By NICK HYTREK
Sioux City Journal
ST. JAMES, Neb. (AP) _ The tall, stone monument stands amid a quiet, wooded area disturbed only when a vehicle passes by on the county road nearby.
The peaceful setting is in stark contrast to the violence that occurred on this remote Cedar County site 150 years ago, when, on July 24, 1863, five of Henson and Phoebe Wiseman’s children were killed on the Wiseman homestead, located on a bluff overlooking the scenic Missouri River valley.
The tragedy is still known as the Wiseman Massacre, and it recalls a time of tension between Indians and white settlers. Yankton and Santee Sioux Indians were blamed for the killings.
Old newspaper references to the event use terminology that today would be considered politically incorrect. Some might even be sensitive to the deaths being a called a massacre.
If so, it hasn’t manifested in protests or demands for alternative portrayals of the circumstances surrounding the killing of the Wiseman children. Yankton Sioux tribe members haven’t raised concerns about the monument, said Darrell Drapeau, who teaches American Indian Studies at Ihanktonwan Community College in Marty, S.D.
“I think like a lot of other things, time has led people to forget about it,” Drapeau told the Sioux City Journal (http://bit.ly/12iGDq0).
Duane Whipple, a Santee tribe historian, said monument hasn’t caused any controversy or protests among the tribe because most members aren’t aware of it.
“On our side of it, nobody really knows what happened,” Whipple said.
On that fateful day 150 years ago, Henson Wiseman, a member of the Second Nebraska Cavalry, was off fighting in the “Indian Wars,” and Phoebe Wiseman was on her way back from buying supplies in Yankton, S.D. When she arrived home, she found the bodies of sons Arthur, 16; Andrew, 9; and William “Henry,” 8. Daughters Hannah, 14, and Loren, 4, were still alive, but both died within five days.
Many Wiseman descendants remain in the area, but the tragic history isn’t a topic of discussion at family gatherings, said Louise Guy, of Hartington, Neb., whose husband, Louis, is a descendant of Laura Wiseman, born to Henson and Phoebe after the tragedy.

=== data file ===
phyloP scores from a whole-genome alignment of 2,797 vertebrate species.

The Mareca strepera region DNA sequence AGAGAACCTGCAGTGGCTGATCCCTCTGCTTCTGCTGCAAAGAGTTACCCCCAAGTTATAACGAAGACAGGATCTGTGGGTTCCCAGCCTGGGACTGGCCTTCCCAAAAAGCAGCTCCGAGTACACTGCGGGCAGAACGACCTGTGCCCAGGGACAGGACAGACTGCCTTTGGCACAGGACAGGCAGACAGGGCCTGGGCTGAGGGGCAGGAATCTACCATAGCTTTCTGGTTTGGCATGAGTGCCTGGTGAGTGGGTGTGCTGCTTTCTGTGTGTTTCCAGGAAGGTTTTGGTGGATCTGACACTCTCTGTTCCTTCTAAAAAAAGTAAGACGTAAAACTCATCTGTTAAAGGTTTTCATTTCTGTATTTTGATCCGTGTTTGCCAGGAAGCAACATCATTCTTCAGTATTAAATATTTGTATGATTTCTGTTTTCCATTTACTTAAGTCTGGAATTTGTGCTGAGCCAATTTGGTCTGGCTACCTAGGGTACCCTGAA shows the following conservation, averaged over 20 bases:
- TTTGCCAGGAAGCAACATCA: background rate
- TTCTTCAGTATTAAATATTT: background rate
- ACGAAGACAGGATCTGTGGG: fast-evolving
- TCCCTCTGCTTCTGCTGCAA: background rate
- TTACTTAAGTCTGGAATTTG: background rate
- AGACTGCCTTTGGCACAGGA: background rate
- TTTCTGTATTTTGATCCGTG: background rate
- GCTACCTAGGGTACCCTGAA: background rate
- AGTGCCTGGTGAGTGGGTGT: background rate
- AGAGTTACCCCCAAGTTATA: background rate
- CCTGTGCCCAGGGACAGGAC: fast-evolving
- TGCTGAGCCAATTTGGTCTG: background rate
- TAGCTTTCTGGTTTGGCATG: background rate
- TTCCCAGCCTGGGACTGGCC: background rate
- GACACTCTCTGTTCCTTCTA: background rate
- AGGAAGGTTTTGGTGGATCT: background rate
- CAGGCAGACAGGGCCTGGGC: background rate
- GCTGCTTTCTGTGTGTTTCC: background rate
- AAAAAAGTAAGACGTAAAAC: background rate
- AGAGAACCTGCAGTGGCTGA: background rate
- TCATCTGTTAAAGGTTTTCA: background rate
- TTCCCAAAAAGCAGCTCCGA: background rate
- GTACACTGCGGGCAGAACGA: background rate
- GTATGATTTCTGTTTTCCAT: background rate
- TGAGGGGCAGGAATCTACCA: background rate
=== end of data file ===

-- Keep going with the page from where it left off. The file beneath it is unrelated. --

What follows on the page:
“It’s not talked about very much at all,” said Guy, who in 2002 published “The Wiseman Massacre: The History of the Henson and Phoebe Wiseman Family,” a book she wrote after combing through family papers and old newspaper articles.
Also not discussed is what became of the Indians believed responsible for killings.
“That is never talked about,” Guy said.
The attack appeared to have been unprovoked, but understanding the simmering tensions of the time helps explain why it happened, said Kurt Hackemer, a University of South Dakota history professor.
In 1862, Hackemer said, federal troops and Dakota Indians in Minnesota had engaged in the Dakota War, which ended on Dec. 26, 1862, when 38 Dakota Indians were hanged in Mankato, Minn., an event that remains the largest mass execution in U.S. history.
Indians driven from Minnesota into the Dakotas were angry about the executions and the treatment they had received from the federal government. Some took out their anger on white settlers, Hackemer said.
“There was general unease and general tension,” Hackemer said, although relationships between Indians and settlers in the Yankton, S.D., area were generally peaceful. Still, Hackemer said, it was not unusual to hear of Indian attacks on settlers.
“It wasn’t uncommon, but it’s also not pervasive. It wasn’t happening all the time,” he said.
Guy said the Wiseman monument adds to the lore of those early days of white settlement on the Plains.
When she works at the nearby St. James Marketplace, Guy said, it’s common to hear visitors talk about visiting the site. Part of the attraction, she said, rises from an interest in frontier history. The Wiseman Massacre moniker also piques the interest of travelers who see signs directing traffic to the site off of Nebraska Highway 12.
“I think massacre in general is part of the attraction,” Guy said.
Information from: Sioux City Journal, http://www.siouxcityjournal.com
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By NICK HYTREK